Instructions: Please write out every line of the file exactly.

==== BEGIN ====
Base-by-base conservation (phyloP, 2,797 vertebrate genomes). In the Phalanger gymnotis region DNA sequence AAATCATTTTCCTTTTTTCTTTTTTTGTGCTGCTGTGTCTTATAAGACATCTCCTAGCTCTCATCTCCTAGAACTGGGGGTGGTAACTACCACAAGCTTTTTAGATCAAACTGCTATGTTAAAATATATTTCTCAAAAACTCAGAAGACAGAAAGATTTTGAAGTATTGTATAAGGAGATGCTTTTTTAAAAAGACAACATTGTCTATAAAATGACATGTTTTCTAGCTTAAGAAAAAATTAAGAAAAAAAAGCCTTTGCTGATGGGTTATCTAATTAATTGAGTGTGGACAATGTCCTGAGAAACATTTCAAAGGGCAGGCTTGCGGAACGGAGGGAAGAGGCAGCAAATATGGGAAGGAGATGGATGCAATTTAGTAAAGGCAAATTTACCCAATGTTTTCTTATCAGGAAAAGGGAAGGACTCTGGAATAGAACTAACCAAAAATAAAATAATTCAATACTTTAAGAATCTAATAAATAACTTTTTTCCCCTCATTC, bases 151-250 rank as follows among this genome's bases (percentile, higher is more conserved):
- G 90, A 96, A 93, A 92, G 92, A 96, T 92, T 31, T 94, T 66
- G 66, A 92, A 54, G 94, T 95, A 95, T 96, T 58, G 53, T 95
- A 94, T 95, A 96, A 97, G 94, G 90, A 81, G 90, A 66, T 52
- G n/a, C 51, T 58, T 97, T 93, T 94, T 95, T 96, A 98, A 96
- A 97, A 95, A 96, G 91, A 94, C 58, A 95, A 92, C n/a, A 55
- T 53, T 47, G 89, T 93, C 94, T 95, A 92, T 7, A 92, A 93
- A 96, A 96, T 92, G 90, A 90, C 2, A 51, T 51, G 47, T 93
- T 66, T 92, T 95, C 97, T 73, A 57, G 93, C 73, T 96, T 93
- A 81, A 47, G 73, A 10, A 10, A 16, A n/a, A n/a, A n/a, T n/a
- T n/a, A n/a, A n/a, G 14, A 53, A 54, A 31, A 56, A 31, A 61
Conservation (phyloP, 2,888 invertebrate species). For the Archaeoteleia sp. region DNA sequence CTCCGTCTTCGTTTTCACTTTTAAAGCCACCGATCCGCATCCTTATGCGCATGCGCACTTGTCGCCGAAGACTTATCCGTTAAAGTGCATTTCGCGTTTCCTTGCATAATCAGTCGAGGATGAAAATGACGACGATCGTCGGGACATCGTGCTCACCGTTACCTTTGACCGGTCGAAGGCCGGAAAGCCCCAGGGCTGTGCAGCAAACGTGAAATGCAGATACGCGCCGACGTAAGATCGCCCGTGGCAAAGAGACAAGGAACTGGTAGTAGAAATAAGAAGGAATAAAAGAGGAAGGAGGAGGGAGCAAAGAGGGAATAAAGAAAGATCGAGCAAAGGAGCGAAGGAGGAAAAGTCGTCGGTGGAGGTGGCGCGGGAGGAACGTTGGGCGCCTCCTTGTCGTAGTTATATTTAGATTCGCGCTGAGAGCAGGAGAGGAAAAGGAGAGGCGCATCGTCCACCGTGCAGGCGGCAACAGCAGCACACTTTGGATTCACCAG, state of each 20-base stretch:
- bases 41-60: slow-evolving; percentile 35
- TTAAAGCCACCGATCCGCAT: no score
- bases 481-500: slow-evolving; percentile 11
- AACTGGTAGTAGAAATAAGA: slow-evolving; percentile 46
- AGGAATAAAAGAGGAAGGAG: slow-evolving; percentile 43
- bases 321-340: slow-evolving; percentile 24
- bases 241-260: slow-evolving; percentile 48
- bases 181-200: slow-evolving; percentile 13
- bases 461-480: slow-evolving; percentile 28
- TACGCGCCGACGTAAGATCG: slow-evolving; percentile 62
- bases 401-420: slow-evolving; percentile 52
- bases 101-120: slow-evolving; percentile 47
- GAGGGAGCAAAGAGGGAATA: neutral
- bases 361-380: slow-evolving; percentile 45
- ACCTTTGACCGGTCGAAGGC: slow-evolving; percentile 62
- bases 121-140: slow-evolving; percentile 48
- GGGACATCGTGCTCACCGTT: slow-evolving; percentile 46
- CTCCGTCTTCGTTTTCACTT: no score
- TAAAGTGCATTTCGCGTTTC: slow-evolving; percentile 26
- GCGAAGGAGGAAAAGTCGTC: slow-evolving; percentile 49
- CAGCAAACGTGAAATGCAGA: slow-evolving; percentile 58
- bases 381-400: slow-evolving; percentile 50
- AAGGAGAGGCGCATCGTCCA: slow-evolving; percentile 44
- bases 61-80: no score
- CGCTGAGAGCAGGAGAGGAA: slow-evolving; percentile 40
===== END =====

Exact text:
Base-by-base conservation (phyloP, 2,797 vertebrate genomes). In the Phalanger gymnotis region DNA sequence AAATCATTTTCCTTTTTTCTTTTTTTGTGCTGCTGTGTCTTATAAGACATCTCCTAGCTCTCATCTCCTAGAACTGGGGGTGGTAACTACCACAAGCTTTTTAGATCAAACTGCTATGTTAAAATATATTTCTCAAAAACTCAGAAGACAGAAAGATTTTGAAGTATTGTATAAGGAGATGCTTTTTTAAAAAGACAACATTGTCTATAAAATGACATGTTTTCTAGCTTAAGAAAAAATTAAGAAAAAAAAGCCTTTGCTGATGGGTTATCTAATTAATTGAGTGTGGACAATGTCCTGAGAAACATTTCAAAGGGCAGGCTTGCGGAACGGAGGGAAGAGGCAGCAAATATGGGAAGGAGATGGATGCAATTTAGTAAAGGCAAATTTACCCAATGTTTTCTTATCAGGAAAAGGGAAGGACTCTGGAATAGAACTAACCAAAAATAAAATAATTCAATACTTTAAGAATCTAATAAATAACTTTTTTCCCCTCATTC, bases 151-250 rank as follows among this genome's bases (percentile, higher is more conserved):
- G 90, A 96, A 93, A 92, G 92, A 96, T 92, T 31, T 94, T 66
- G 66, A 92, A 54, G 94, T 95, A 95, T 96, T 58, G 53, T 95
- A 94, T 95, A 96, A 97, G 94, G 90, A 81, G 90, A 66, T 52
- G n/a, C 51, T 58, T 97, T 93, T 94, T 95, T 96, A 98, A 96
- A 97, A 95, A 96, G 91, A 94, C 58, A 95, A 92, C n/a, A 55
- T 53, T 47, G 89, T 93, C 94, T 95, A 92, T 7, A 92, A 93
- A 96, A 96, T 92, G 90, A 90, C 2, A 51, T 51, G 47, T 93
- T 66, T 92, T 95, C 97, T 73, A 57, G 93, C 73, T 96, T 93
- A 81, A 47, G 73, A 10, A 10, A 16, A n/a, A n/a, A n/a, T n/a
- T n/a, A n/a, A n/a, G 14, A 53, A 54, A 31, A 56, A 31, A 61
Conservation (phyloP, 2,888 invertebrate species). For the Archaeoteleia sp. region DNA sequence CTCCGTCTTCGTTTTCACTTTTAAAGCCACCGATCCGCATCCTTATGCGCATGCGCACTTGTCGCCGAAGACTTATCCGTTAAAGTGCATTTCGCGTTTCCTTGCATAATCAGTCGAGGATGAAAATGACGACGATCGTCGGGACATCGTGCTCACCGTTACCTTTGACCGGTCGAAGGCCGGAAAGCCCCAGGGCTGTGCAGCAAACGTGAAATGCAGATACGCGCCGACGTAAGATCGCCCGTGGCAAAGAGACAAGGAACTGGTAGTAGAAATAAGAAGGAATAAAAGAGGAAGGAGGAGGGAGCAAAGAGGGAATAAAGAAAGATCGAGCAAAGGAGCGAAGGAGGAAAAGTCGTCGGTGGAGGTGGCGCGGGAGGAACGTTGGGCGCCTCCTTGTCGTAGTTATATTTAGATTCGCGCTGAGAGCAGGAGAGGAAAAGGAGAGGCGCATCGTCCACCGTGCAGGCGGCAACAGCAGCACACTTTGGATTCACCAG, state of each 20-base stretch:
- bases 41-60: slow-evolving; percentile 35
- TTAAAGCCACCGATCCGCAT: no score
- bases 481-500: slow-evolving; percentile 11
- AACTGGTAGTAGAAATAAGA: slow-evolving; percentile 46
- AGGAATAAAAGAGGAAGGAG: slow-evolving; percentile 43
- bases 321-340: slow-evolving; percentile 24
- bases 241-260: slow-evolving; percentile 48
- bases 181-200: slow-evolving; percentile 13
- bases 461-480: slow-evolving; percentile 28
- TACGCGCCGACGTAAGATCG: slow-evolving; percentile 62
- bases 401-420: slow-evolving; percentile 52
- bases 101-120: slow-evolving; percentile 47
- GAGGGAGCAAAGAGGGAATA: neutral
- bases 361-380: slow-evolving; percentile 45
- ACCTTTGACCGGTCGAAGGC: slow-evolving; percentile 62
- bases 121-140: slow-evolving; percentile 48
- GGGACATCGTGCTCACCGTT: slow-evolving; percentile 46
- CTCCGTCTTCGTTTTCACTT: no score
- TAAAGTGCATTTCGCGTTTC: slow-evolving; percentile 26
- GCGAAGGAGGAAAAGTCGTC: slow-evolving; percentile 49
- CAGCAAACGTGAAATGCAGA: slow-evolving; percentile 58
- bases 381-400: slow-evolving; percentile 50
- AAGGAGAGGCGCATCGTCCA: slow-evolving; percentile 44
- bases 61-80: no score
- CGCTGAGAGCAGGAGAGGAA: slow-evolving; percentile 40